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Train season tickets have risen by 40% in five years… and ministers STILL want us to pay moreFares up by a whopping 40% over past five years since recession started
Some pay 5,000 to go to work and UK has highest ticket prices in EuropeTransport minister: The increase is only right to fund the huge investment
11:26 GMT, 31 December 2012
Train travellers have reacted angrily as they face fare rises of up to 10 per cent from this week – but rather than having sympathy for them, the transport minister has claimed the increase is ‘only right’.
Norman Baker countered the damning evidence from pressure groups of overcrowding and poor punctuality by insisting the Government is carrying out its biggest rail investment in two centuries.
The 55-year-old Liberal Democrat added that ministers are ‘determined to reduce the cost of running the railways’ in the longer term so ‘we can end the era of above-inflation fare rises’.
Price increase: Train travellers face fare rises of up to 10 per cent from this week
Mr Baker said: ‘Family budgets are
being squeezed, so that is why this coalition Government has taken
proactive steps to cut the planned fare rises from 3 to 1 per cent above
inflation until 2014.
‘This decision puts an average of 45
per year back into the pockets of over a quarter of a million annual
‘Many more holders of weekly and
monthly season tickets could also see lower fares and some commuters
could be over 100 better off.’
Research by The Times found season tickets on some rail services have gone up by 40 per cent since the start of the recession. And car park charges are rising by 25 per cent year-on-year.
The Railfuture campaign group says
season tickets will increase by an average of 4.2 per cent on Wednesday,
the tenth above-inflation increase in a row.
Defence: Transport minister Norman Baker said the Government is carrying out its most rail investment since the 19th century and that it is 'only right' that the public should help fund this
The Association of Train Operating
Companies (ATOC) says the overall average rise, including non-season
tickets, will be 3.9 per cent, but with some non-season-ticket fares
allowed to be increased by an unlimited amount, Railfuture said tickets
could go up by 10 per cent.
Analysis by campaigners suggested that average train fares have soared by
more than 26 per cent since the start of the recession – a lower figure than reported by the Times, although it is still suggesting a rate almost three
times faster than wages.
commuters are paying 5,000 a year just to get to work – and many will now be paying 1,000 extra than in 2008.
The Campaign for Better Transport says
the UK has the highest train fares in Europe, with some UK tickets
almost ten times the price of equivalent fares on the Continent.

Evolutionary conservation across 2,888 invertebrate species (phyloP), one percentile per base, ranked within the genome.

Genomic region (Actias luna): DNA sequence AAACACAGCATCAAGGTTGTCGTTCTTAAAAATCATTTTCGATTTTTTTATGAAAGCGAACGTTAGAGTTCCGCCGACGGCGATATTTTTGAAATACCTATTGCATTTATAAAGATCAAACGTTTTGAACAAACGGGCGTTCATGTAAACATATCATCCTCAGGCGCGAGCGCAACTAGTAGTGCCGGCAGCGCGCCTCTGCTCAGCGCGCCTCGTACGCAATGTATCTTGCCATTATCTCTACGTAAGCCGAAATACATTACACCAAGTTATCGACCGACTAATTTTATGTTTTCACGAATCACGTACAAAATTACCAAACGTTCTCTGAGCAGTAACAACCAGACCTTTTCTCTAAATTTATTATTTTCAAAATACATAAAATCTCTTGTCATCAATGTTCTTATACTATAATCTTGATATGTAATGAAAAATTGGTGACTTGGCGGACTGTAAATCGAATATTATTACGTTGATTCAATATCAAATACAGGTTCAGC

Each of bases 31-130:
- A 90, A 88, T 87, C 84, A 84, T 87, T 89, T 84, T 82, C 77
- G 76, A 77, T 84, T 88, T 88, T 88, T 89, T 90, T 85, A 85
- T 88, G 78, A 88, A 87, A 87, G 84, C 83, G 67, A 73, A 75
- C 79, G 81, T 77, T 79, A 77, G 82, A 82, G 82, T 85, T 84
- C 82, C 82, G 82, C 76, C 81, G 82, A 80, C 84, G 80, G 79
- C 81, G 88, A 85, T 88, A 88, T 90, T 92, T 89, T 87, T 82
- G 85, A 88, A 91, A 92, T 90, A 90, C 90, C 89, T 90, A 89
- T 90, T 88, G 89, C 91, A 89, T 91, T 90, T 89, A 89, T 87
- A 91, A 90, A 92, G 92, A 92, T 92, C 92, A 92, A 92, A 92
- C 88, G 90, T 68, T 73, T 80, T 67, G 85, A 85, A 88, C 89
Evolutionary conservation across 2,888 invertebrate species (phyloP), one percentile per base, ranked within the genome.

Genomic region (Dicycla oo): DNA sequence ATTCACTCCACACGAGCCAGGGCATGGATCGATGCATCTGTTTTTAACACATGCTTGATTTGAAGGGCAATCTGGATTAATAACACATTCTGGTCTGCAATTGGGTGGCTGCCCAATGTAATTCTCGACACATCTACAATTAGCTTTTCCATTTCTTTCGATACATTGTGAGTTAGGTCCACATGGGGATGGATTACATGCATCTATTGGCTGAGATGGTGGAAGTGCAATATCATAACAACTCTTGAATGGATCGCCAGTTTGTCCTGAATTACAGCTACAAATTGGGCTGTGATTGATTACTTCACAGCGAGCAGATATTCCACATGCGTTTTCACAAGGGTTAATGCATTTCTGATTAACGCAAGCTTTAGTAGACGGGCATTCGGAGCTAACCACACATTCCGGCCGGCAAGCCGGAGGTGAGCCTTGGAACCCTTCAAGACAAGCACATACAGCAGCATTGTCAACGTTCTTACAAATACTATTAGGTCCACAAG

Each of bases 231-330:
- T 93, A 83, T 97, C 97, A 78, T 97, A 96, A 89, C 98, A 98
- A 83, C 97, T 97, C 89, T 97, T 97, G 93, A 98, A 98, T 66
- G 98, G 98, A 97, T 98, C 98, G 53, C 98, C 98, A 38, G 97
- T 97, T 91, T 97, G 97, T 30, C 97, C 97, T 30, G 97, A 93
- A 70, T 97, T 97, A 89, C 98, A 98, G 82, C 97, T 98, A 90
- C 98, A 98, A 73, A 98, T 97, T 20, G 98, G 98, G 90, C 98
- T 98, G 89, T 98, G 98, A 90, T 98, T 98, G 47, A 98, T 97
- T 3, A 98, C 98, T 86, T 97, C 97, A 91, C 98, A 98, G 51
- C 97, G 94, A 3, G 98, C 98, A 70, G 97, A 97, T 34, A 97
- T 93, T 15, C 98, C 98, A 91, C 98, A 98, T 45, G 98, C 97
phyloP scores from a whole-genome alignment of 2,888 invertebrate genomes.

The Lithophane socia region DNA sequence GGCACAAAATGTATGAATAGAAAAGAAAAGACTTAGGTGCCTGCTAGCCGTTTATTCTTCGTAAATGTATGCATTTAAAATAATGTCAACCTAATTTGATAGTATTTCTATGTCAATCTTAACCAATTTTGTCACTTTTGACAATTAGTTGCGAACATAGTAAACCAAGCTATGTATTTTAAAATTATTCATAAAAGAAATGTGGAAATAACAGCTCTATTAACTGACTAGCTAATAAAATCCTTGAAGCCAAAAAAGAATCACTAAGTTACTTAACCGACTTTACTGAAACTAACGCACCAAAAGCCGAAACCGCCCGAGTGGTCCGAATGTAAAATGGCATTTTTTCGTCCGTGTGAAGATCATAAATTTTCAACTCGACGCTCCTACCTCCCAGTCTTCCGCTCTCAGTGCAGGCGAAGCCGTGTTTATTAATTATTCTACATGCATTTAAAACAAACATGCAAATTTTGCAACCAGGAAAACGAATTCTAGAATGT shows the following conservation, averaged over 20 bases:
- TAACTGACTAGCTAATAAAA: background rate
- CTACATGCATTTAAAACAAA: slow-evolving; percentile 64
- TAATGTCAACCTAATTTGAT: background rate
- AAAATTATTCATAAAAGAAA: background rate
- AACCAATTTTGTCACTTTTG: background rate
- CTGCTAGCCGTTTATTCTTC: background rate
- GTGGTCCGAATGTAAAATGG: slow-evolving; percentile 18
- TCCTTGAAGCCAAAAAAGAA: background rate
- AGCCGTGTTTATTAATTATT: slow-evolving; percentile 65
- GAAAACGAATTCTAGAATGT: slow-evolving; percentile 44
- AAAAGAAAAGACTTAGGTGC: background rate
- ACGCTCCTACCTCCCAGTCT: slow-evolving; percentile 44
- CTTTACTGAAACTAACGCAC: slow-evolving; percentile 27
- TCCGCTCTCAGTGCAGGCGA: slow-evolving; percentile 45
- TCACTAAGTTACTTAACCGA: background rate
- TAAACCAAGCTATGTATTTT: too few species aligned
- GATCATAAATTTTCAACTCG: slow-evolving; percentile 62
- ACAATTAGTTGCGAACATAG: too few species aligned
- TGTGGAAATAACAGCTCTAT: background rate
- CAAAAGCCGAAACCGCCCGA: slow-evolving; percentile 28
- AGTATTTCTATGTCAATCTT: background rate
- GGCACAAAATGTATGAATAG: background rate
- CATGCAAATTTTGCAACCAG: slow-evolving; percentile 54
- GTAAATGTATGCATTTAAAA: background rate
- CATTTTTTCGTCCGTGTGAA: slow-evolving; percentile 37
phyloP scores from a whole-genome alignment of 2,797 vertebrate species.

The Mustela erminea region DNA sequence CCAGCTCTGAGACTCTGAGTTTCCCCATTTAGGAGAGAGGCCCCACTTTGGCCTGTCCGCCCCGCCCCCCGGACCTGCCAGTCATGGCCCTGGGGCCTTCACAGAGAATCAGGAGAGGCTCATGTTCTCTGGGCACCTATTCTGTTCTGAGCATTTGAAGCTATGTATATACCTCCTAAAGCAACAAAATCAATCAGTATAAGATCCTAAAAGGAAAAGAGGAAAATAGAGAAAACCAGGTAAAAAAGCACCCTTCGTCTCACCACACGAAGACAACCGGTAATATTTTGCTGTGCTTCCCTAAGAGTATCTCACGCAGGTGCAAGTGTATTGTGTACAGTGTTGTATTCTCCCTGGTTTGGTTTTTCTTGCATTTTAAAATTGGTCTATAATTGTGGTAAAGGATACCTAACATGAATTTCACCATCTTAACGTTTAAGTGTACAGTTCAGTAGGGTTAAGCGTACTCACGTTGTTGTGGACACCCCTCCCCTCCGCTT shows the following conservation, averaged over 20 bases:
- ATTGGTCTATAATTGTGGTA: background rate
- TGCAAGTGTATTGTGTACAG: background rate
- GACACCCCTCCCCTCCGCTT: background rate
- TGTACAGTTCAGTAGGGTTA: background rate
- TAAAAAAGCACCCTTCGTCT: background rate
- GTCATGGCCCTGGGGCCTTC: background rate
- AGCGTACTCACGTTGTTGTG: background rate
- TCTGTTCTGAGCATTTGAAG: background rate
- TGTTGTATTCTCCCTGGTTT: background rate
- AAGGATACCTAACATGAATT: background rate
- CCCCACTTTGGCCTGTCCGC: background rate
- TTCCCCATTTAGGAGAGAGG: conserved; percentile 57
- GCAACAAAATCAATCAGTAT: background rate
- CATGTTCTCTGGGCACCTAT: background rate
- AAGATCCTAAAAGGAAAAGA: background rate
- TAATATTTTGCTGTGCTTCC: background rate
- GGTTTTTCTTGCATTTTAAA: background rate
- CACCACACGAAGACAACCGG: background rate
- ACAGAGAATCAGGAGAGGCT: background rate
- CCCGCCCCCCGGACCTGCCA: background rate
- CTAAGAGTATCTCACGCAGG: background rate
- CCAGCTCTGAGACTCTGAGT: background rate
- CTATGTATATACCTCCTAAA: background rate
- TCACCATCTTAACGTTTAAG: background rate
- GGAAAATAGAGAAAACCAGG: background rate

Rail bosses have been accused of
‘spinning’ the full extent of the rises and ‘burying bad news’ by
insisting the average increase would be 3.9 per cent.
Expensive: Average train fares have soared by more than 26 per cent since the start of the recession – almost three times faster than wages
So-called ‘unregulated fares’, which
include some off-peak trips, can be raised to any figure train companies
choose. Many of these will far exceed the 3.9 per cent ‘average’ rise –
with some soaring nearly 10 per cent.
Railfuture spokesman Bruce Williamson said: ‘Yet again, rail fares go up with no perceptible improvement in service.
‘Over the last ten years, fares have increased by more than 50 per cent – much more than people’s incomes.
‘Meanwhile, petrol tax is frozen and
overall the cost of driving remains static. How does this help persuade
people out of their cars and ease congestion Where is the green
Train passengers have endured
widespread disruption, cancellations and delays over Christmas and New
Year – as well as pleas by rail bosses not to travel unless absolutely
necessary – caused by a combination of flooding, weather and engineering
And damning government figures published this month named and shamed the most crammed ‘cattle-class’ services.
Bad service: Train passengers have had to put up with widespread disruption, cancellations and delays (file picture)
New ‘real time’ punctuality figures
have also shown that the worst-performing train companies are running
fewer than half their services on time.
This year regulated fares, which
include season tickets, can be increased by the retail price index
(RPI) inflation rate in July plus one percentage point. This gives the
average figure of 4.2 per cent.
Mr Williamson said: ‘Annual increases
should be limited to no more than the rate of inflation, and that should
be the consumer price index (CPI) not RPI, because that’s the lower
figure and pensions benefits and salaries are all linked to CPI.’
From Wednesday, fares are also going up by an average of 4.2 per cent on the London Underground and buses.
Mayor Boris Johnson said: ‘Investment
on the transport network will help us to provide faster, more frequent
and reliable journeys for Londoners and is crucial to economic
development and growth.’